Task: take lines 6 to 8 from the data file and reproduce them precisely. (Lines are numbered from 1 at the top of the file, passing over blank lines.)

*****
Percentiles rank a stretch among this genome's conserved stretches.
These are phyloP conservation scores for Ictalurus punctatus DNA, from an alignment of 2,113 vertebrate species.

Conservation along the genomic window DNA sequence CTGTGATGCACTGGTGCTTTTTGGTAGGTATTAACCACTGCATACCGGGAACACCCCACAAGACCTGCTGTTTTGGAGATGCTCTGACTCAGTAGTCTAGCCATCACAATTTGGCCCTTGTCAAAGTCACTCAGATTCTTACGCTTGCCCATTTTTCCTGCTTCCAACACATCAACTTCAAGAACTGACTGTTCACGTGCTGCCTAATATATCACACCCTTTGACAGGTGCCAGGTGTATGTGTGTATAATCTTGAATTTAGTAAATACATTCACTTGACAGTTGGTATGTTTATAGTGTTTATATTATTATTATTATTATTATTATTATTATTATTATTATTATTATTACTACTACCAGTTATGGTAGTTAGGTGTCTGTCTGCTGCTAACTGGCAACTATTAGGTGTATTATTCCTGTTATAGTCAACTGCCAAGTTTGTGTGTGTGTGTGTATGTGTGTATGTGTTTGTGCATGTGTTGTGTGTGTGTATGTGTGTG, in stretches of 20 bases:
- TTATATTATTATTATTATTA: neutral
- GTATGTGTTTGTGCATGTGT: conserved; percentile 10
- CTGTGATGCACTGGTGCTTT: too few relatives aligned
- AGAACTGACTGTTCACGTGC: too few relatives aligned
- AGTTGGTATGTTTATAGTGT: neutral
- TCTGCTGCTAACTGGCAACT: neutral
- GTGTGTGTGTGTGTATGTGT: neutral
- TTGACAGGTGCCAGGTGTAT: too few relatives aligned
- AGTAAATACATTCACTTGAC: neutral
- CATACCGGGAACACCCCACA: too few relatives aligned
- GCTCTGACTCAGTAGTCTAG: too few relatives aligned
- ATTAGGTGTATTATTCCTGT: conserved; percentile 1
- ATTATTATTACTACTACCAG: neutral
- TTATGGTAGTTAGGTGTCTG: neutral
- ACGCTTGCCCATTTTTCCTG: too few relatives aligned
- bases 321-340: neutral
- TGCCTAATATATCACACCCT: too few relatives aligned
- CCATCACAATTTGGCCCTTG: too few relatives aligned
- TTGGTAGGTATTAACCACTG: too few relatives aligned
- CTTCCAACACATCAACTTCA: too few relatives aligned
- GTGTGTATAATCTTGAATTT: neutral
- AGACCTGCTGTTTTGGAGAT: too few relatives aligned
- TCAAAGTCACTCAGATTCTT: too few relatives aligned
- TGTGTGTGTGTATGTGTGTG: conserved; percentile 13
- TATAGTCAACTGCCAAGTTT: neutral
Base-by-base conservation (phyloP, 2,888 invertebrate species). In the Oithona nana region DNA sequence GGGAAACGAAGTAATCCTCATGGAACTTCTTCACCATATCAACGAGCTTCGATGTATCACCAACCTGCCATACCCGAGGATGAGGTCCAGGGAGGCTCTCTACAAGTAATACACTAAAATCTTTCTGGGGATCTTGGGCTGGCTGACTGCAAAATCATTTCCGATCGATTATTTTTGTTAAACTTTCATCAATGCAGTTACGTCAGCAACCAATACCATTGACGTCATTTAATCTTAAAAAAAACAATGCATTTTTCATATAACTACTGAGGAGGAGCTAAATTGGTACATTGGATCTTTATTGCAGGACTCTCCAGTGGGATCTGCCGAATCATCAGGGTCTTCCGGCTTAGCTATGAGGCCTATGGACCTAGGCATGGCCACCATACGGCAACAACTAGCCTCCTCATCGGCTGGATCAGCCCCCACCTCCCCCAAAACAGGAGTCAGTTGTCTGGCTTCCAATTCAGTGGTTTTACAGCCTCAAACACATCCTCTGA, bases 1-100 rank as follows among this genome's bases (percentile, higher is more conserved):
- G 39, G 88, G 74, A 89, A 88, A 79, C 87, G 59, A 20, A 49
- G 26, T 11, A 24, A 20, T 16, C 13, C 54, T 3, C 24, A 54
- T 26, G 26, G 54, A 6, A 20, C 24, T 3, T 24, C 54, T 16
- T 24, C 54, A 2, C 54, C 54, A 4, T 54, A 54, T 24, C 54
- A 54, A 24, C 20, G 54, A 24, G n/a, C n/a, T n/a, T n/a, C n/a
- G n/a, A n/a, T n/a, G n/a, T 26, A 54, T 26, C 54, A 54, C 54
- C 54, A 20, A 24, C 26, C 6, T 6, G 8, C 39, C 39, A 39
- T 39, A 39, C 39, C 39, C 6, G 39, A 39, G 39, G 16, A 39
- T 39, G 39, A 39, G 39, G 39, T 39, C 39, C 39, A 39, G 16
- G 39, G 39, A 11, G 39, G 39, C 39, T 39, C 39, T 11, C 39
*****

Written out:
- CTGTGATGCACTGGTGCTTT: too few relatives aligned
- AGAACTGACTGTTCACGTGC: too few relatives aligned
- AGTTGGTATGTTTATAGTGT: neutral